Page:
The Journal Gazette
 
 
Wednesday, June 24, 2020 1:00 am

Summer reading gets grant

Library program curbed in 2020 sees 3-year boost

ROSA SALTER RODRIGUEZ | The Journal Gazette

The Allen County Public Library's summer learning program has received a $1.02 million grant from the Foellinger Foundation.

The grant will assist the program in encouraging children to read during summer break. Offered at all library branches, the program has grown to serve more than 10,000 youth each summer, a foundation news release says.

One of the foundation's Signature Grants, the grant will fund three years of activities from 2021 to 2023. Since 1994, the Foellinger Foundation has provided $5.7 million to the program, counting the most recent grant.

Because of the COVID-19 epidemic this year, said Cheryl Taylor, foundation executive director, the library's summer program has adopted a virtual format, with curbside service established to deliver books and other materials for student and family activities.

In coming years, the library plans to expand program offerings to those who participate in the free summer lunch program. Students will be encouraged to explore reading at the library branch nearest to their home.

Taylor said much of the grant money goes to buy books that serve as prizes and incentives for student readers.

Some of the rest traditionally goes to pay for summer jobs for about 40 older students who help out with the program at various locations around the county.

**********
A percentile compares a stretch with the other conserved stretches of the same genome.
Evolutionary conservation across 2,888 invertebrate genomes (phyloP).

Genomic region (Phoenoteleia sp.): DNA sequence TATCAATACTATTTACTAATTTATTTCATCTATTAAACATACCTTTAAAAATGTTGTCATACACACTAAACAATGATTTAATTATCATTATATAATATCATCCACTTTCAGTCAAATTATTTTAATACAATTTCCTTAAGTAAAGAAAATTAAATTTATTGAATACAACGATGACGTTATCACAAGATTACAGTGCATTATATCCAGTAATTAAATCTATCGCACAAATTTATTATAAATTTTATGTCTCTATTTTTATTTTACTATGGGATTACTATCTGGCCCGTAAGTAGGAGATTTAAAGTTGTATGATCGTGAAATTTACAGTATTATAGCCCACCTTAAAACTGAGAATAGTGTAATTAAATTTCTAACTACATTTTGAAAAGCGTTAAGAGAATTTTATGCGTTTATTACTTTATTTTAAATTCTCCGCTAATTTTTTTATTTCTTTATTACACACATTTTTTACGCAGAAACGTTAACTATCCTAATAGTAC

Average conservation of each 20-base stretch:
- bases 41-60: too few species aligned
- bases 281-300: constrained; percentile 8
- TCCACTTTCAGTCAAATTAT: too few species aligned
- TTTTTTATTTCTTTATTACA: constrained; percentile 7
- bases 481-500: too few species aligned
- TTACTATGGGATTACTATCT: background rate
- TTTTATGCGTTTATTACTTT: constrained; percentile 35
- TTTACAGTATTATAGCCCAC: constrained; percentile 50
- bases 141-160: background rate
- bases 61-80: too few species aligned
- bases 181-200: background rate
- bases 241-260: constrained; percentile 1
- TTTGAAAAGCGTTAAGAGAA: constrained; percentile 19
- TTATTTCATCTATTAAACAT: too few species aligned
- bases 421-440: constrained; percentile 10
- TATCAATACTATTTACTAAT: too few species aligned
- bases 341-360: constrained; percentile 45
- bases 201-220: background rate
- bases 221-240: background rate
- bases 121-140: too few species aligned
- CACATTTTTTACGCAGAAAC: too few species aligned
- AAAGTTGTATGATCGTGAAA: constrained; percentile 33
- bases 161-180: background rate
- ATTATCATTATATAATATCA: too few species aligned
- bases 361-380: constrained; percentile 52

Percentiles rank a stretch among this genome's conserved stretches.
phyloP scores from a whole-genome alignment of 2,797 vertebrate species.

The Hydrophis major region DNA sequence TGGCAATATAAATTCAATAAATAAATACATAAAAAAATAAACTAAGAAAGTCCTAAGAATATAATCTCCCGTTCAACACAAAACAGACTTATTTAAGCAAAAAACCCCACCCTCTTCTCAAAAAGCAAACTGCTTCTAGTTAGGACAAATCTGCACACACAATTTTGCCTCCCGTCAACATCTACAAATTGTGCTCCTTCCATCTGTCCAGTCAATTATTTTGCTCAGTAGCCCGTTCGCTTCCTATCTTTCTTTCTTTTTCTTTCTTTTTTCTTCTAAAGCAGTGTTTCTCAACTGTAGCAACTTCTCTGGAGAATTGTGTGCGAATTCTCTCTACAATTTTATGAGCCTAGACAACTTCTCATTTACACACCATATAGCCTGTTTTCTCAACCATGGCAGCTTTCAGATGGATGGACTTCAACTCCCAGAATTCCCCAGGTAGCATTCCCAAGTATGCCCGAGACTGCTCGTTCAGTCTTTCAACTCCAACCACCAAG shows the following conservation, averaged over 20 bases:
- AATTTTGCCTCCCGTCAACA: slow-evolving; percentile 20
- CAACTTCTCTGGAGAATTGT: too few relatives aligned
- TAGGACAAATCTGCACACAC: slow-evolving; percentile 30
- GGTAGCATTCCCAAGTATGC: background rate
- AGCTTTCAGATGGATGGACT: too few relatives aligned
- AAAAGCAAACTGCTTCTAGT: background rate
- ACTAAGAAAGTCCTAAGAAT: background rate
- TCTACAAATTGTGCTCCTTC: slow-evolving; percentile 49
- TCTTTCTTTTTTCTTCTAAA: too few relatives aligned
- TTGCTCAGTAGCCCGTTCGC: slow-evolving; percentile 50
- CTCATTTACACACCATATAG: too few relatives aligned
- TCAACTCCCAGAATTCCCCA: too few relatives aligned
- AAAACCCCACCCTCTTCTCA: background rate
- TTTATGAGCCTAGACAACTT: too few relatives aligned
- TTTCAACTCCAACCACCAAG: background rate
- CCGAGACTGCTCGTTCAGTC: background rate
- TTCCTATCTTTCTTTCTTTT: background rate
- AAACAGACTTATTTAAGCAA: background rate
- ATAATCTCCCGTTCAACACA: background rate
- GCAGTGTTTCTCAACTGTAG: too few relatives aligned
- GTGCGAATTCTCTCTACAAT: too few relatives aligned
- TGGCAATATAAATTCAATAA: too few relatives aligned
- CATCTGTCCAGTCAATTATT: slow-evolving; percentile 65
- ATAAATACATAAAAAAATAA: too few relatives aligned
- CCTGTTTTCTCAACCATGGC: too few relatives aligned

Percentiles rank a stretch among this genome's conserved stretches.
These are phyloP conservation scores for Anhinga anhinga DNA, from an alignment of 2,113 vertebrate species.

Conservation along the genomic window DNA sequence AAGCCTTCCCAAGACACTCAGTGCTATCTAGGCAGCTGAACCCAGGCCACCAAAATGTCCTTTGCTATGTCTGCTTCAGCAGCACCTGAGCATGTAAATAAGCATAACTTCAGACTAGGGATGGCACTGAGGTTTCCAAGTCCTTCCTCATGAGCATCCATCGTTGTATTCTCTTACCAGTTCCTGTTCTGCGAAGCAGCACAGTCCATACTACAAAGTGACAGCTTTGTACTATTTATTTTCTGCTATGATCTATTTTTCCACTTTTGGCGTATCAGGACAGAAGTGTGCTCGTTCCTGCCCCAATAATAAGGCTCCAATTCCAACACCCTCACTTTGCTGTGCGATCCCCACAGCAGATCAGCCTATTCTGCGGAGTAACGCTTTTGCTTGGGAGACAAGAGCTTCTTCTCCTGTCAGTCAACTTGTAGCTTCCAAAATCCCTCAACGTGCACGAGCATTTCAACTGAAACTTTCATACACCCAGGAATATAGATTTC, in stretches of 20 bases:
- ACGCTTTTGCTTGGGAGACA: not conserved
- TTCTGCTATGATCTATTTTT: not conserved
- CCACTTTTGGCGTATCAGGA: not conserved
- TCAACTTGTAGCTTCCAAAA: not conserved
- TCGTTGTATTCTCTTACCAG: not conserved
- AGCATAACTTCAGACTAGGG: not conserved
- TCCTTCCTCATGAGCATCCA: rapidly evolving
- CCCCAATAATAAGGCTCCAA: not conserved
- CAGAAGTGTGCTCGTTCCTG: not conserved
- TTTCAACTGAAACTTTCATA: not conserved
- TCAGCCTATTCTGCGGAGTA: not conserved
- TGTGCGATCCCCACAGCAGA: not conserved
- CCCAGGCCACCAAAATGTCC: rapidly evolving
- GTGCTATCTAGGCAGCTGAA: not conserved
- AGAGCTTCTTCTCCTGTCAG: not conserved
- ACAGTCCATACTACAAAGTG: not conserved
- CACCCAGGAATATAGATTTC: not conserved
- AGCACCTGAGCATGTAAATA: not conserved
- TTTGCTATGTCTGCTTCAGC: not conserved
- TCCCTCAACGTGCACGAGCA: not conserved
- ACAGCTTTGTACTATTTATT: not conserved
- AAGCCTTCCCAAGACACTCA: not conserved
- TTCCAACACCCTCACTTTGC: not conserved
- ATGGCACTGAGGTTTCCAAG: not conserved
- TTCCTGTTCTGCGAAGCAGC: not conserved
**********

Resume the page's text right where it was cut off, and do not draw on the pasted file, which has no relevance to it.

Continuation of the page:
But this year, Taylor said, that program had to be curbed because library staffers felt they could not restructure it to be safe in light of the pandemic. The money that would have been spent this year is being rolled into the new grant, Taylor said.

The foundation has awarded grants to the library program 12 times, she said.

“When children aren't in school, a large amount of research tells you they're not focusing on reading skills every day. There's a lot of research that says children fall back a little from where they were in school,” Taylor explained, noting that educators call the process the “summer slide.” But there's also research showing that an intensive quality program can prevent some of that slide from happening and may improve skills, she said, adding: “If skills stay strong, that is a great advantage.”

rsalter@jg.net


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